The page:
Familial effects of BRCA1 genetic mutation testing: changes in perceived family functions
This study expands recent research that examines how the receipt of BRCA1 genetic test results affects family adaptability and cohesion one year after genetic risk notification. Study participants were members of a large Utah-based kindred with an identified mutation at the BRCA1 locus. The final sample, 90 men and 132 women, contributed information prior to genetic testing (baseline) and 4 months and/or 1 year after receipt of genetic test results. After controlling for other factors such as family coping resources (F-COPES) and strains (F-STRAIN), and the tested individual’s anxiety levels prior to genetic testing (SAS), men and women reported significant declines in family cohesion one year after genetic risk notification (p<.01). Compared to non-carriers, carrier men reported increasing adaptability one year after risk notification (+0.21 points per month, p<.10). Having a carrier sister seemed to have a positive influence on women’s perceived family cohesion and adaptability levels, while a personal history of cancer, having a great deal of caregiving involvement for a female relative with cancer, anxiety, and some types of coping resources had a negative impact on men’s perceived family cohesion and adaptability levels. Although results showed that tested parents are perceiving a decline in family functioning after genetic risk notification, there is no evidence to suggest that the decline is due to carrier status. In fact, it is other life circumstances which exist at the time of the genetic testing process that seem to influence the degree to which families adjust to the experience and test results.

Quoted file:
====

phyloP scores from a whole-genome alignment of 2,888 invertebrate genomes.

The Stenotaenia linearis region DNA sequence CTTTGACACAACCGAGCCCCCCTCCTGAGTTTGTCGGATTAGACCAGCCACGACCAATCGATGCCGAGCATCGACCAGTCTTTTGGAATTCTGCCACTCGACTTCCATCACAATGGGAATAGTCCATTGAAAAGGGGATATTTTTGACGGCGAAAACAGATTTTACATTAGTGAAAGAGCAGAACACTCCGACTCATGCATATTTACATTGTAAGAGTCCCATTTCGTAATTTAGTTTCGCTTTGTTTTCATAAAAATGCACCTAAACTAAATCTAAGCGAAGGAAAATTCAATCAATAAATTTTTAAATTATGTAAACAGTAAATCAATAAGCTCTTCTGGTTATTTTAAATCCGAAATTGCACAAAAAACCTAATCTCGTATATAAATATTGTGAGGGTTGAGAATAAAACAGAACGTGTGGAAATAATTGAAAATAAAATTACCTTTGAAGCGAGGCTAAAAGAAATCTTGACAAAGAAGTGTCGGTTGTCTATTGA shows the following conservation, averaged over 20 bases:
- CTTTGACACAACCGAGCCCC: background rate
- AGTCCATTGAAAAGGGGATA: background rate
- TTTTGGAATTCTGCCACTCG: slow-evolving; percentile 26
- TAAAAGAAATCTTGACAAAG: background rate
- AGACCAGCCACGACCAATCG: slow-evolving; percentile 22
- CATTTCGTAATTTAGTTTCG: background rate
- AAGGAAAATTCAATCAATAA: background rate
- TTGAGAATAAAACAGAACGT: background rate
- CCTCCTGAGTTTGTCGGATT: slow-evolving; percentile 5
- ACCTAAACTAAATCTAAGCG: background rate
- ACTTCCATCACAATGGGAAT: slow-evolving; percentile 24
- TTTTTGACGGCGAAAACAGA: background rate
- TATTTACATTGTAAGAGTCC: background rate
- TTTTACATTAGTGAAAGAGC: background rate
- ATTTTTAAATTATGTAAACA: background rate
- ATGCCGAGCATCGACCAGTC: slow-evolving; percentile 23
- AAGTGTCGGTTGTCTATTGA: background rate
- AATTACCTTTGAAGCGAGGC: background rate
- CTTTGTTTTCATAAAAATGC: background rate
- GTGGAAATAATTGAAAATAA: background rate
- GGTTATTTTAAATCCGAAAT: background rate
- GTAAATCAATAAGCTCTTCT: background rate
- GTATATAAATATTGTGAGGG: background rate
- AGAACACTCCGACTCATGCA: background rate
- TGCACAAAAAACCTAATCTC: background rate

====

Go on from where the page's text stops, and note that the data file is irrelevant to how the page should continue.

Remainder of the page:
University of Utah
Family functioning; Family cohesion; Family adaptability; Genetic testing; BRCA1;
Human chromosome abnormalities, Diagnosis; Domestic relations
Stroup, A. M., & Smith, K. R. (2006). Familial effects of BRCA1 Genetic Mutation Testing: Changes in Perceived Family Functions. Institute of Public and International Affairs(IPIA), 1, 1-29.
Institute of Public and International Affairs Working Papers
(c) Antoinette M. Stroup, Ph.D. and Ken R. Smith, Ph.D.